There’s an Alberto Ríos poem (I used a line of it as an epigraph for the book) where he writes about how when something explodes everyone is already looking towards the explosion, but who is looking the other way? Part of the meditation of this project was thinking through what it means to turn away from the explosion and seeing the moments that are missed when our attention is captivated by the bangs and flashes.
BR & ET: Your book discusses both intimacy and violence in profound ways. How did you convey such contrasting feelings in such an accessible way?
ND: I think one major way to bring these two contrasting feelings into conversation was through a willingness to be vulnerable—both in terms of sharing very personal details, but also a willingness to go out on a limb essayistically, seeing how deep I can go with this exploration without necessary arriving at a conclusive statement. That also required a rangy approach: the book explores the extent to which intimacy and violence are intertwined in both obvious technologies like national borders and intelligence surveillance, but also some we might not immediately associate with violent political practices, like citrus horticulture and dating apps.
All of those techs show us how human closeness and our capacity to hurt one another are linked. I think we try and extricate intimacy and violence, separate one set of practices from another—we might not want to think of our capacity for killing others through drone warfare as linked to our capacity to love. But they are culturally woven together in ways that we can’t easily disentangle.
A central framework for me in thinking through this was Anne Carson’s Eros the Bittersweet. Carson points to how in classical Greek poetry we see the erotic tension sustained through a triangular relationship: The Lover – The Beloved – And the Obstacle between them. Should the Lover and the Beloved overcome the obstacle and consummate their desire the tension is resolved. But how is that triangular relationship different from the one we see in drone warfare between The Pilot–The Target–and The Drone in between them? Or in intelligence surveillance with The Analyst–The Surveillance Target–and The Satellite watching over? Our intimate human relationships of desire and love are echoed in these technologies and the violence they inflict.
We might be drawn to say, “Oh, that’s only because we’re referring to erotic love. Other forms of love aren’t so insidious.” But we can also see the ways in which we love being used to justify the ways in which we inflict violence on others. There’s an essay by Ben Mauk, in which he points to how part of what allows us to bomb our enemies are the narratives we tell ourselves about our capacity to love—we bomb because we love and because our enemies can’t. And the project of the book was in many ways to explore the complications of that entanglement.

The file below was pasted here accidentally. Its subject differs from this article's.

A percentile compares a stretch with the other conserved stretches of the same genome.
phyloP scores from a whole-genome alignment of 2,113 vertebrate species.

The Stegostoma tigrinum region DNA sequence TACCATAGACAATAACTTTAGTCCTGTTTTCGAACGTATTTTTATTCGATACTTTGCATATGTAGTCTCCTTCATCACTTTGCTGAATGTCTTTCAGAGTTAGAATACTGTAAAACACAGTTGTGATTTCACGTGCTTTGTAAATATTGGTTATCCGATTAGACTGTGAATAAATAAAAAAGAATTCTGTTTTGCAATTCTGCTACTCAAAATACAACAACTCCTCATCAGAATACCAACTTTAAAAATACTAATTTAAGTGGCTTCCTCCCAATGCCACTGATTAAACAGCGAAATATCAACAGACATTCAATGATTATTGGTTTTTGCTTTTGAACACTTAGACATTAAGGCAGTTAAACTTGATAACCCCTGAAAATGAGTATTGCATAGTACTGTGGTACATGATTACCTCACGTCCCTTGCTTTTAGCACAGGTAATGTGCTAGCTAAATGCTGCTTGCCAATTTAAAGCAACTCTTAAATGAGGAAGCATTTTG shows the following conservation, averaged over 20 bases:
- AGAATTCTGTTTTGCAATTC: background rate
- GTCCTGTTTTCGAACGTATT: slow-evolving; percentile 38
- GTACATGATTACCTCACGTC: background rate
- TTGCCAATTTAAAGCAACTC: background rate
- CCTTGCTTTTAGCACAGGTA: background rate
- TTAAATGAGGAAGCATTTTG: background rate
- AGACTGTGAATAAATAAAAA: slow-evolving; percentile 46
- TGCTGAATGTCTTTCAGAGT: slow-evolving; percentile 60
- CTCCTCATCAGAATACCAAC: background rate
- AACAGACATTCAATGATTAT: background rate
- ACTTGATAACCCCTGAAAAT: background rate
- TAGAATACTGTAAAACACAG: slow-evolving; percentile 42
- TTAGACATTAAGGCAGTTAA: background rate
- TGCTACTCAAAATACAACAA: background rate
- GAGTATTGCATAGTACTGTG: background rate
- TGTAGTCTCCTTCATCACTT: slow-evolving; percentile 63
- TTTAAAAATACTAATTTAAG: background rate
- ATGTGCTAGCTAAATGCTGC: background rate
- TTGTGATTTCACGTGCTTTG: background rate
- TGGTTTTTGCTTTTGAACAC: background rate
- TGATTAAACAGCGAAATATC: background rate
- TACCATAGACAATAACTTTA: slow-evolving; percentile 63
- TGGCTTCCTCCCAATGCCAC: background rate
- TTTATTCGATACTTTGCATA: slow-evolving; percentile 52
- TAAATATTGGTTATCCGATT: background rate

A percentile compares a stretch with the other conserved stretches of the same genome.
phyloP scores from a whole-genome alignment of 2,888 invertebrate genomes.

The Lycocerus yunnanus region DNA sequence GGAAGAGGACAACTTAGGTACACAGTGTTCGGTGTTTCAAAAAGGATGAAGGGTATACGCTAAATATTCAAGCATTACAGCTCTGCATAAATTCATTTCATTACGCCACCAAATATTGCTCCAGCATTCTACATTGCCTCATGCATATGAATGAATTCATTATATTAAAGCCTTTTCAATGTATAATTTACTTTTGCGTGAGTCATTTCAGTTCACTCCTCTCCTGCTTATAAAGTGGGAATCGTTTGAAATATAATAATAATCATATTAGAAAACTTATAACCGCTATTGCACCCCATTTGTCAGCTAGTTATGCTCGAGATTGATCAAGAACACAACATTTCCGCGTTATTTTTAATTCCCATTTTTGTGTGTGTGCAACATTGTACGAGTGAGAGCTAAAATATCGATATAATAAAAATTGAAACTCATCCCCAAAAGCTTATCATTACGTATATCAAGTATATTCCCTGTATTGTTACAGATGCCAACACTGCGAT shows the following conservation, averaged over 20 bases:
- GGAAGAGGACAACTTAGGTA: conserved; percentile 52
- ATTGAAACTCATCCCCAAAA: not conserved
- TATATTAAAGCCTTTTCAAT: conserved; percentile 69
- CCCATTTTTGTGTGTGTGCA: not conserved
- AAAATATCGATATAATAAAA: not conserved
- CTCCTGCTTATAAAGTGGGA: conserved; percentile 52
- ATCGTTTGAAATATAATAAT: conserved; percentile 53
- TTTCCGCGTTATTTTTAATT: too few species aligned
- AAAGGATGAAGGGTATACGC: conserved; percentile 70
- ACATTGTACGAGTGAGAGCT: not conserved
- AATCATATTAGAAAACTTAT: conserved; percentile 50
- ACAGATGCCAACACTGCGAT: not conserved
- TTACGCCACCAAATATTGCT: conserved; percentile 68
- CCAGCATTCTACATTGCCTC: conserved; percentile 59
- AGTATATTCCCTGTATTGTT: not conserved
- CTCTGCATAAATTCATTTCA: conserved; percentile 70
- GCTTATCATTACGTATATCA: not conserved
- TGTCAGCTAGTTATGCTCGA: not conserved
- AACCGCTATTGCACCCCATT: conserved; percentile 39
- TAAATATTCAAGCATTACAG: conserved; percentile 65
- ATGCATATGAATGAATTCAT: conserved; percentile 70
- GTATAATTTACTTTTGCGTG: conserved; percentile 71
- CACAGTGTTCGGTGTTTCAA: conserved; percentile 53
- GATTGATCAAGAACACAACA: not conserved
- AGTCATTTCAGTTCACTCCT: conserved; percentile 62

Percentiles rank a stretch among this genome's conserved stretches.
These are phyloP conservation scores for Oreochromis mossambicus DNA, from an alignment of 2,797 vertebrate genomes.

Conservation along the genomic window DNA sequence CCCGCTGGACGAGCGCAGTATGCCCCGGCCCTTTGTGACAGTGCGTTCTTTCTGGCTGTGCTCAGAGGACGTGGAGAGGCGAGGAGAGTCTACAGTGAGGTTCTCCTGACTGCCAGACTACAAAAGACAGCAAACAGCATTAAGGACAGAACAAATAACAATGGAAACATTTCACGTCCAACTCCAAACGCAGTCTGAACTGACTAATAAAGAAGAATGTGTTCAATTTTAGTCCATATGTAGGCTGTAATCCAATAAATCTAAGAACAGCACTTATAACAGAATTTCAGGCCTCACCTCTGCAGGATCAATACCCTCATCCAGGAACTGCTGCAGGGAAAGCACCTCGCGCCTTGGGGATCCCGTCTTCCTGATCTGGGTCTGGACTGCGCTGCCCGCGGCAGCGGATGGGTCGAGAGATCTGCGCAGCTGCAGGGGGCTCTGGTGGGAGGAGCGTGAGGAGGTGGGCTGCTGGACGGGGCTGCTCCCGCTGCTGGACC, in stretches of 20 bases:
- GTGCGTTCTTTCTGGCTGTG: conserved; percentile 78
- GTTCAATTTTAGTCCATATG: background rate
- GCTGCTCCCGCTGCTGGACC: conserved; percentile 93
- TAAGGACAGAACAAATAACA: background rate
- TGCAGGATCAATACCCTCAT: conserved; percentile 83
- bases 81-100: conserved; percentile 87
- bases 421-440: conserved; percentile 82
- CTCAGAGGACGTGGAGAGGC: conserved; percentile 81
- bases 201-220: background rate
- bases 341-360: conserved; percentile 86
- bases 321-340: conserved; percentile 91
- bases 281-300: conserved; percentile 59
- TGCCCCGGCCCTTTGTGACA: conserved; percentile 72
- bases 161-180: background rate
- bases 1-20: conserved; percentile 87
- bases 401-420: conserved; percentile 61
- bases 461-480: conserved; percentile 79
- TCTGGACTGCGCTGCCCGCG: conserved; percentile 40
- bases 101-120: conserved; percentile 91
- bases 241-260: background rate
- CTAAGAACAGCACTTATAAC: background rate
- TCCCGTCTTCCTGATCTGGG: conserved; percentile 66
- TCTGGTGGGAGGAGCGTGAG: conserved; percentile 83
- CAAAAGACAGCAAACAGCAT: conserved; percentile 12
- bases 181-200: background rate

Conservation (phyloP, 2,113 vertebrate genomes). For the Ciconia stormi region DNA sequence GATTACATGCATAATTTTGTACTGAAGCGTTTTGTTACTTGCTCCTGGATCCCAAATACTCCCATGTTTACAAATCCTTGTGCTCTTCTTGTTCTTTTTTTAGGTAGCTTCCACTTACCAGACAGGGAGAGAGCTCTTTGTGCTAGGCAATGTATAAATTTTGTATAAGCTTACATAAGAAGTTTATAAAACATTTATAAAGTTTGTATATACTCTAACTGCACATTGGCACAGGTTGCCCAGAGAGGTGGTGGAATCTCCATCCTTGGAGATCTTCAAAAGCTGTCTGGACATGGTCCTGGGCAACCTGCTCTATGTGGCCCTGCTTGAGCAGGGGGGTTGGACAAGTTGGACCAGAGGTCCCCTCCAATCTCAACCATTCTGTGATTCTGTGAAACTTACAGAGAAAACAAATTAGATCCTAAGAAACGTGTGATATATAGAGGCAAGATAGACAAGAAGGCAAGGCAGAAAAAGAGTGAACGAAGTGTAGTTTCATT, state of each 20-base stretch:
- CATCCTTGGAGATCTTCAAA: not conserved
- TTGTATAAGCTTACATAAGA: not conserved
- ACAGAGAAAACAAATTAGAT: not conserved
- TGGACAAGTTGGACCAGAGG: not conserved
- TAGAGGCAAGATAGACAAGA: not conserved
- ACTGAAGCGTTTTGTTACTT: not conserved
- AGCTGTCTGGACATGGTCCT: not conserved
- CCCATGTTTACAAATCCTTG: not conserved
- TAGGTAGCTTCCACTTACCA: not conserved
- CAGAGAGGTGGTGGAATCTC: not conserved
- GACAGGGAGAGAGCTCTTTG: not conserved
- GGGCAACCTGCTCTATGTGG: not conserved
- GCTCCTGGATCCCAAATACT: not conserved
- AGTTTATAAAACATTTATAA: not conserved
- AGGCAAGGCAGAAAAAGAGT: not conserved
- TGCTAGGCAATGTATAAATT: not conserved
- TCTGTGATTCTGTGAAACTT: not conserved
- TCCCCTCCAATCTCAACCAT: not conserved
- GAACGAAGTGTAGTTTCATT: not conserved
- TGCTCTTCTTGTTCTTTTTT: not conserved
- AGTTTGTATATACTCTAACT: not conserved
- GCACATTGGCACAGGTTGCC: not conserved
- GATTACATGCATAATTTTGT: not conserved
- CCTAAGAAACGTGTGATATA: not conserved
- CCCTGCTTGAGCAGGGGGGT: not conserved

BR & ET: With how divided the world is today (some of which you discuss in your book), how would you recommend that people cherish intimate relationships in the midst of a culture of bigotry and hate? Is such a thing possible?
ND: I think we have the potential to bring intention to everything we do with one another. We don’t necessarily always know the consequences of our actions, but we know with what intention we approach them. My earlier answers might create the impression that I give love a bad name, but I actually do believe that if we approach our human connections (with both those we love and with strangers) with compassion and attentiveness then we have the possibility to truly transform them.
Part of that requires us to challenge the narratives we believe we’re entangled in. We can move away from hurt to repair, from guilt to responsibility, if we’re open to rethinking the stories we tell ourselves.
Briana Rooke is a Creative Nonfiction Editor for The Broken Plate 2020. Currently, she is a senior at Ball State University majoring in English Studies and minoring in Film/Screenwriting and Theatre. She also serves as part of the editorial team for Hope for Women magazine, and you can find her on Twitter @BrianaRooke.
Emily Turner is a Creative Nonfiction Editor for The Broken Plate 2020, and she is an English studies major with creative and professional writing minors. From a young age, Emily has used reading and writing to express herself, and with editing and revision she hopes to inspire others to voice personal truths through their writing.